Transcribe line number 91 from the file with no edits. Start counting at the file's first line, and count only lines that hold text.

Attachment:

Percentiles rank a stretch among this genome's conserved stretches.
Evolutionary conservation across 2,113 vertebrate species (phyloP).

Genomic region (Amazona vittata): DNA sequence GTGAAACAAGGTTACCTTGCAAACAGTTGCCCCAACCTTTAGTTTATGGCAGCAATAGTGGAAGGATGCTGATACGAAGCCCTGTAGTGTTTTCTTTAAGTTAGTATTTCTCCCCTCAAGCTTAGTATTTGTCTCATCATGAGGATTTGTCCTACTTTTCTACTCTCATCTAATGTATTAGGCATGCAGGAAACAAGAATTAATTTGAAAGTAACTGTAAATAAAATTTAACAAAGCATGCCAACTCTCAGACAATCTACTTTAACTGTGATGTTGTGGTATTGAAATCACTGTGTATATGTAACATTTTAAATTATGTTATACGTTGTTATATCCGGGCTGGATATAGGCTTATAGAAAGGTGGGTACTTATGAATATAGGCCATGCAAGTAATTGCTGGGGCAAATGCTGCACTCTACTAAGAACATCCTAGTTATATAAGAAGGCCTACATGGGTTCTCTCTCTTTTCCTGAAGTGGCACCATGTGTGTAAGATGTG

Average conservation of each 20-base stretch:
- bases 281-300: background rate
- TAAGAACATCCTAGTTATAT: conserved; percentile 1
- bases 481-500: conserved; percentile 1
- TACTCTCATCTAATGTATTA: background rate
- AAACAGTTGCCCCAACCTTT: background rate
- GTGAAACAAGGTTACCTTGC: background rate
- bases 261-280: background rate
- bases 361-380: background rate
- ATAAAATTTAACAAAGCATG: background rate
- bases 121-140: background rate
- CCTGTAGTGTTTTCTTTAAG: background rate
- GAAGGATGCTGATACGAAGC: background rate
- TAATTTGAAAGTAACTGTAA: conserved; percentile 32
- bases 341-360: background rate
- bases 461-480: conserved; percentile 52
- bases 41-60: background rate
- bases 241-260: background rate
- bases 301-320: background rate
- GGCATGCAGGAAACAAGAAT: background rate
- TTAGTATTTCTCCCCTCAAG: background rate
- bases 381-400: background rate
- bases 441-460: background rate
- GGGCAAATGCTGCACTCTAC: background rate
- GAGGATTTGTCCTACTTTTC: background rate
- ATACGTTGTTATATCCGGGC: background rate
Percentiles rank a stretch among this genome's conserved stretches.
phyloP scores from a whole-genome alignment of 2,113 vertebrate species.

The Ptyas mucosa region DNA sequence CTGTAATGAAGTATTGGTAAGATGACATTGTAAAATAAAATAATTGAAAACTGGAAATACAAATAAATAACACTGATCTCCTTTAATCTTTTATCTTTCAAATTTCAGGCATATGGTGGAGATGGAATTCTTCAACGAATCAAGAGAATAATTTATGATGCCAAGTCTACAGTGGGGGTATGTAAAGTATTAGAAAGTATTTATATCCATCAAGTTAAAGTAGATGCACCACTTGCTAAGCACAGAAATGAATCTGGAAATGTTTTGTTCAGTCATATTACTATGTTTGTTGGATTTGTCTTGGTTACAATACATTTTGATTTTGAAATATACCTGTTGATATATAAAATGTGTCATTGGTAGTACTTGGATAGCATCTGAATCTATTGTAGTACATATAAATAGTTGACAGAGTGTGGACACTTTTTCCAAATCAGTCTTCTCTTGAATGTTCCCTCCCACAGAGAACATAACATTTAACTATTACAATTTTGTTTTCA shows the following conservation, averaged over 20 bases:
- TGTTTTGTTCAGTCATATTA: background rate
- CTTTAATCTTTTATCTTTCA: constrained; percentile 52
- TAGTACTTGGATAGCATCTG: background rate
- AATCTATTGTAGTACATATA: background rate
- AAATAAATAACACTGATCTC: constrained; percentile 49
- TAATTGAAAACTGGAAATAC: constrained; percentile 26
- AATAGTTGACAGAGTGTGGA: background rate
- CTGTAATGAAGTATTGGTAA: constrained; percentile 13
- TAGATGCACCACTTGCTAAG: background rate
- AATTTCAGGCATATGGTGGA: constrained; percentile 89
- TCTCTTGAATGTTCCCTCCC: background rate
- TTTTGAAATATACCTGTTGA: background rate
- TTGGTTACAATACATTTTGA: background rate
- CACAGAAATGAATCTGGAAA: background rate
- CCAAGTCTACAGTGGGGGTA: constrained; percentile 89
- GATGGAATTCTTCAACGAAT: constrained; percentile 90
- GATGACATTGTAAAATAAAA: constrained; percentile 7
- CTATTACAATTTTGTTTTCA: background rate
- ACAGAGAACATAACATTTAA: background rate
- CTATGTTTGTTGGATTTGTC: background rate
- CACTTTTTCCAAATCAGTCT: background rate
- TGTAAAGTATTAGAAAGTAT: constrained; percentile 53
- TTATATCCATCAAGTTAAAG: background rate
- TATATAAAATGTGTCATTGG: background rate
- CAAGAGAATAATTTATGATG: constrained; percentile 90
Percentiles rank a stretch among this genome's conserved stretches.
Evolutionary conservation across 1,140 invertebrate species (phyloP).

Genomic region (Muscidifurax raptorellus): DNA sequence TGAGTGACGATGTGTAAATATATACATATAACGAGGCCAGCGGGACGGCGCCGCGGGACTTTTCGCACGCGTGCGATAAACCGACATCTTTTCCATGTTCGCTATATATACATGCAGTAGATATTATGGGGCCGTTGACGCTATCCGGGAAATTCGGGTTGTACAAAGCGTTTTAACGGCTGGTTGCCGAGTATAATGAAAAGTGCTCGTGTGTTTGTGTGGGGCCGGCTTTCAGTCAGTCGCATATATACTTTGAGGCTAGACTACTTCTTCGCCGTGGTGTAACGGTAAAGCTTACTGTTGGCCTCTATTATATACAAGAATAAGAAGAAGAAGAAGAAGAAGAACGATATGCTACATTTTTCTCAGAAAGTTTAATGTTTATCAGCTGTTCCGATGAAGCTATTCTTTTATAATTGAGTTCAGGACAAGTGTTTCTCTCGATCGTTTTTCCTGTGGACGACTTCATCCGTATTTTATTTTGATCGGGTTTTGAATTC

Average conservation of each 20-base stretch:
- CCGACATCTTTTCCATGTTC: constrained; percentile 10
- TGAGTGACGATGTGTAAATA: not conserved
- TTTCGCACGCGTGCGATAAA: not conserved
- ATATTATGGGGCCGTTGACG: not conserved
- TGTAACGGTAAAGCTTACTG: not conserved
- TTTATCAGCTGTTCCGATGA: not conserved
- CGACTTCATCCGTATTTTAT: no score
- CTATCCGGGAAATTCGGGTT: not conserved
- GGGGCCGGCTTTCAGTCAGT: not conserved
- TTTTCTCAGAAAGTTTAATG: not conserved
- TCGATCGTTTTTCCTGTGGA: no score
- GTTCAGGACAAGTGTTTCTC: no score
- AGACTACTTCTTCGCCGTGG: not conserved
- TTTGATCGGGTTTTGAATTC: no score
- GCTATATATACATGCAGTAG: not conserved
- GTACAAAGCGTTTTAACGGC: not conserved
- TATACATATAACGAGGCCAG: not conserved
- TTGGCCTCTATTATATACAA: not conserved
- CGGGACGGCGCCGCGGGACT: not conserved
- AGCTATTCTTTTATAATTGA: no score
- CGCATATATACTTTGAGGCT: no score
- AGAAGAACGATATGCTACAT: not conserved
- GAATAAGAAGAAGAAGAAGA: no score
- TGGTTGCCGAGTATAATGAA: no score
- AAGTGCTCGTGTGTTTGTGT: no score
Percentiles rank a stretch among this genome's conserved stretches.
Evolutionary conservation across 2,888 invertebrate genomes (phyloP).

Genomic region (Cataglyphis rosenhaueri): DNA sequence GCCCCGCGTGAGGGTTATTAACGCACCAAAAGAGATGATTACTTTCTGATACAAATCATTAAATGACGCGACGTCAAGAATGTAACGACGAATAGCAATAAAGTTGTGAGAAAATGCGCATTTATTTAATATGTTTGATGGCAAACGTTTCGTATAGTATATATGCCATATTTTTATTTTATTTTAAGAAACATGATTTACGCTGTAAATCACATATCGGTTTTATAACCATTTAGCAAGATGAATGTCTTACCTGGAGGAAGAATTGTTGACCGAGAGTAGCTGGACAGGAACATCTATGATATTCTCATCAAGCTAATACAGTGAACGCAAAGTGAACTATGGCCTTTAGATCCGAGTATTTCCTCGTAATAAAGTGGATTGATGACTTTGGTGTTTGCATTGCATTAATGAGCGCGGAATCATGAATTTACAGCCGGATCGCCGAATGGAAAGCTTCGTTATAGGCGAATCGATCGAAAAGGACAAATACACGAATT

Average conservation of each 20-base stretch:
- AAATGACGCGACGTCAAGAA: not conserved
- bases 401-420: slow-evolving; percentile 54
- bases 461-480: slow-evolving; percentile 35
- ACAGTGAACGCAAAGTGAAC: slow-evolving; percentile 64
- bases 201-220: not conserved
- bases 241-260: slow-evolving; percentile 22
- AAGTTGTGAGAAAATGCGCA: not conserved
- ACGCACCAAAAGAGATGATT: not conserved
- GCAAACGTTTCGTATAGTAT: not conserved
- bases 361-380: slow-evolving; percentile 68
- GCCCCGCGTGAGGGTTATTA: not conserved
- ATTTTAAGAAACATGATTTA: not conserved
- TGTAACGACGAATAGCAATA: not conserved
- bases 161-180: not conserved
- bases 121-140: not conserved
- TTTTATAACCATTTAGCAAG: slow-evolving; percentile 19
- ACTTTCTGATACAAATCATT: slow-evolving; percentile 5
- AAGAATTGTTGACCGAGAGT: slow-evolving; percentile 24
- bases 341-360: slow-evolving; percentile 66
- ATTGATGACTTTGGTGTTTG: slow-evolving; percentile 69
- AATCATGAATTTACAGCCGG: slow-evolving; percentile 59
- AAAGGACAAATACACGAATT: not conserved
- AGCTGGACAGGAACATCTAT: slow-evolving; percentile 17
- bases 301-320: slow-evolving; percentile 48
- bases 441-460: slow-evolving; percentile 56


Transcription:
- AAATGACGCGACGTCAAGAA: not conserved